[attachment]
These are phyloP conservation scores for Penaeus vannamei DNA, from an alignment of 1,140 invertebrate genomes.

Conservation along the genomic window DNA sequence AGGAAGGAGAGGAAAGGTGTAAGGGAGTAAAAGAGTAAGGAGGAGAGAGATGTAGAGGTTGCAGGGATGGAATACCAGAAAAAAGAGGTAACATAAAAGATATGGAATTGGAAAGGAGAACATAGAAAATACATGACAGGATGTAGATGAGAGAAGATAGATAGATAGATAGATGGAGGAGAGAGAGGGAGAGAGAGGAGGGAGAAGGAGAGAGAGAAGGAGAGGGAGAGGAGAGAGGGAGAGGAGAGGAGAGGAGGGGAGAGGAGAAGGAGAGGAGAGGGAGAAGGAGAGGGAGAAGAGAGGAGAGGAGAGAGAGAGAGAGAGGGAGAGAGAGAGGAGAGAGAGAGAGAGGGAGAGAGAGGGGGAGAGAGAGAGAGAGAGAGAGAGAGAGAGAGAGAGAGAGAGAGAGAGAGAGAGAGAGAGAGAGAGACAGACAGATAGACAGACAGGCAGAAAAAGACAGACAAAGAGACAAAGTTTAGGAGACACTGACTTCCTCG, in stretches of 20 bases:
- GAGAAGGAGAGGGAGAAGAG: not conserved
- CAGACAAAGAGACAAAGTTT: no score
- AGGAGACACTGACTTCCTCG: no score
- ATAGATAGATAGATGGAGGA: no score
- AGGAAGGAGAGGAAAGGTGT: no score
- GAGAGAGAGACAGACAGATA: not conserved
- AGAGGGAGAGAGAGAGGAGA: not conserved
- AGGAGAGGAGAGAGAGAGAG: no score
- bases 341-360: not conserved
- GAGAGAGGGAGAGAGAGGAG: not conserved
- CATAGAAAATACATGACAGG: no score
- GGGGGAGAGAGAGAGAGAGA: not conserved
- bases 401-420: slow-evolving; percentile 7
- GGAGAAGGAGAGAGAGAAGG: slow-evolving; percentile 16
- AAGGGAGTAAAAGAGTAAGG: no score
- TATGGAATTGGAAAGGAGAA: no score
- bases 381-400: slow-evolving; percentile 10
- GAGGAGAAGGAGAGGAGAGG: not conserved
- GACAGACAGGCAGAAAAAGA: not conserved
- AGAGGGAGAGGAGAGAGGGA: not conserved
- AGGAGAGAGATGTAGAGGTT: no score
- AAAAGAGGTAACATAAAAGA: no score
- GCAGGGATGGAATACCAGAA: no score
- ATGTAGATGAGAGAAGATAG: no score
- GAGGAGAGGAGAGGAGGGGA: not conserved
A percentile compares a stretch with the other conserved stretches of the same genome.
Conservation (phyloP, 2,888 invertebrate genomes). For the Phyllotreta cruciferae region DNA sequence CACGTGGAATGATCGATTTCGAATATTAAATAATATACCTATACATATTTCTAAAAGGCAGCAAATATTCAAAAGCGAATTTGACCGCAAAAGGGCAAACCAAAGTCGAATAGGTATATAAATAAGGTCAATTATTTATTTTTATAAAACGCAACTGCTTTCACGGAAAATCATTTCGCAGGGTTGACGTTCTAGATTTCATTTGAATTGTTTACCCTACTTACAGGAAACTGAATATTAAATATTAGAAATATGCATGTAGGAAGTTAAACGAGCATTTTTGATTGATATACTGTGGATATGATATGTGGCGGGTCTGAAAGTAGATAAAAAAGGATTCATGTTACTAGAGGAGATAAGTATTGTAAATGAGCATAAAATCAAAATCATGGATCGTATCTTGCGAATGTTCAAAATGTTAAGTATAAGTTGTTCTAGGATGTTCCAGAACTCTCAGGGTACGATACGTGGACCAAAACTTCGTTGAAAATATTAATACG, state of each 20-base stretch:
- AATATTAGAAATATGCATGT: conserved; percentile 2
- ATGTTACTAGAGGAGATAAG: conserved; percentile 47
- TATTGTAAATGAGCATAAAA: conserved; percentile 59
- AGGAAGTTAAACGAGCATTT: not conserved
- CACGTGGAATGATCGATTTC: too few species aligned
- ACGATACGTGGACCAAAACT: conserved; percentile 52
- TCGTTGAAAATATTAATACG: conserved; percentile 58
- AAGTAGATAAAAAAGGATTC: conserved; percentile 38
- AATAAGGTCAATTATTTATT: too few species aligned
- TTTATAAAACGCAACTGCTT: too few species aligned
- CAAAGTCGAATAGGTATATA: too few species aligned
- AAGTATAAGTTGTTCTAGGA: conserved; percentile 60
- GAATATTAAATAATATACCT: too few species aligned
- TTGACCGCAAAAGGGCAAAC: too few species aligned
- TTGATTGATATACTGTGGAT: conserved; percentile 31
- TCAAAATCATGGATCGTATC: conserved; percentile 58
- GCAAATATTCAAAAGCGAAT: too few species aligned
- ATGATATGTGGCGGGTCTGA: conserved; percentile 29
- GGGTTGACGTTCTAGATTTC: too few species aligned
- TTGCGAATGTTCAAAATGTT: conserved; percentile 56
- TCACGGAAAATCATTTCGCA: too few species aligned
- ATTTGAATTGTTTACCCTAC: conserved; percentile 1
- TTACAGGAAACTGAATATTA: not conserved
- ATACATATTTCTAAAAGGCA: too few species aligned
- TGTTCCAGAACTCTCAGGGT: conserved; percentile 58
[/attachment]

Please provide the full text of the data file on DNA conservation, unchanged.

These are phyloP conservation scores for Penaeus vannamei DNA, from an alignment of 1,140 invertebrate genomes.

Conservation along the genomic window DNA sequence AGGAAGGAGAGGAAAGGTGTAAGGGAGTAAAAGAGTAAGGAGGAGAGAGATGTAGAGGTTGCAGGGATGGAATACCAGAAAAAAGAGGTAACATAAAAGATATGGAATTGGAAAGGAGAACATAGAAAATACATGACAGGATGTAGATGAGAGAAGATAGATAGATAGATAGATGGAGGAGAGAGAGGGAGAGAGAGGAGGGAGAAGGAGAGAGAGAAGGAGAGGGAGAGGAGAGAGGGAGAGGAGAGGAGAGGAGGGGAGAGGAGAAGGAGAGGAGAGGGAGAAGGAGAGGGAGAAGAGAGGAGAGGAGAGAGAGAGAGAGAGGGAGAGAGAGAGGAGAGAGAGAGAGAGGGAGAGAGAGGGGGAGAGAGAGAGAGAGAGAGAGAGAGAGAGAGAGAGAGAGAGAGAGAGAGAGAGAGAGAGAGAGAGACAGACAGATAGACAGACAGGCAGAAAAAGACAGACAAAGAGACAAAGTTTAGGAGACACTGACTTCCTCG, in stretches of 20 bases:
- GAGAAGGAGAGGGAGAAGAG: not conserved
- CAGACAAAGAGACAAAGTTT: no score
- AGGAGACACTGACTTCCTCG: no score
- ATAGATAGATAGATGGAGGA: no score
- AGGAAGGAGAGGAAAGGTGT: no score
- GAGAGAGAGACAGACAGATA: not conserved
- AGAGGGAGAGAGAGAGGAGA: not conserved
- AGGAGAGGAGAGAGAGAGAG: no score
- bases 341-360: not conserved
- GAGAGAGGGAGAGAGAGGAG: not conserved
- CATAGAAAATACATGACAGG: no score
- GGGGGAGAGAGAGAGAGAGA: not conserved
- bases 401-420: slow-evolving; percentile 7
- GGAGAAGGAGAGAGAGAAGG: slow-evolving; percentile 16
- AAGGGAGTAAAAGAGTAAGG: no score
- TATGGAATTGGAAAGGAGAA: no score
- bases 381-400: slow-evolving; percentile 10
- GAGGAGAAGGAGAGGAGAGG: not conserved
- GACAGACAGGCAGAAAAAGA: not conserved
- AGAGGGAGAGGAGAGAGGGA: not conserved
- AGGAGAGAGATGTAGAGGTT: no score
- AAAAGAGGTAACATAAAAGA: no score
- GCAGGGATGGAATACCAGAA: no score
- ATGTAGATGAGAGAAGATAG: no score
- GAGGAGAGGAGAGGAGGGGA: not conserved
A percentile compares a stretch with the other conserved stretches of the same genome.
Conservation (phyloP, 2,888 invertebrate genomes). For the Phyllotreta cruciferae region DNA sequence CACGTGGAATGATCGATTTCGAATATTAAATAATATACCTATACATATTTCTAAAAGGCAGCAAATATTCAAAAGCGAATTTGACCGCAAAAGGGCAAACCAAAGTCGAATAGGTATATAAATAAGGTCAATTATTTATTTTTATAAAACGCAACTGCTTTCACGGAAAATCATTTCGCAGGGTTGACGTTCTAGATTTCATTTGAATTGTTTACCCTACTTACAGGAAACTGAATATTAAATATTAGAAATATGCATGTAGGAAGTTAAACGAGCATTTTTGATTGATATACTGTGGATATGATATGTGGCGGGTCTGAAAGTAGATAAAAAAGGATTCATGTTACTAGAGGAGATAAGTATTGTAAATGAGCATAAAATCAAAATCATGGATCGTATCTTGCGAATGTTCAAAATGTTAAGTATAAGTTGTTCTAGGATGTTCCAGAACTCTCAGGGTACGATACGTGGACCAAAACTTCGTTGAAAATATTAATACG, state of each 20-base stretch:
- AATATTAGAAATATGCATGT: conserved; percentile 2
- ATGTTACTAGAGGAGATAAG: conserved; percentile 47
- TATTGTAAATGAGCATAAAA: conserved; percentile 59
- AGGAAGTTAAACGAGCATTT: not conserved
- CACGTGGAATGATCGATTTC: too few species aligned
- ACGATACGTGGACCAAAACT: conserved; percentile 52
- TCGTTGAAAATATTAATACG: conserved; percentile 58
- AAGTAGATAAAAAAGGATTC: conserved; percentile 38
- AATAAGGTCAATTATTTATT: too few species aligned
- TTTATAAAACGCAACTGCTT: too few species aligned
- CAAAGTCGAATAGGTATATA: too few species aligned
- AAGTATAAGTTGTTCTAGGA: conserved; percentile 60
- GAATATTAAATAATATACCT: too few species aligned
- TTGACCGCAAAAGGGCAAAC: too few species aligned
- TTGATTGATATACTGTGGAT: conserved; percentile 31
- TCAAAATCATGGATCGTATC: conserved; percentile 58
- GCAAATATTCAAAAGCGAAT: too few species aligned
- ATGATATGTGGCGGGTCTGA: conserved; percentile 29
- GGGTTGACGTTCTAGATTTC: too few species aligned
- TTGCGAATGTTCAAAATGTT: conserved; percentile 56
- TCACGGAAAATCATTTCGCA: too few species aligned
- ATTTGAATTGTTTACCCTAC: conserved; percentile 1
- TTACAGGAAACTGAATATTA: not conserved
- ATACATATTTCTAAAAGGCA: too few species aligned
- TGTTCCAGAACTCTCAGGGT: conserved; percentile 58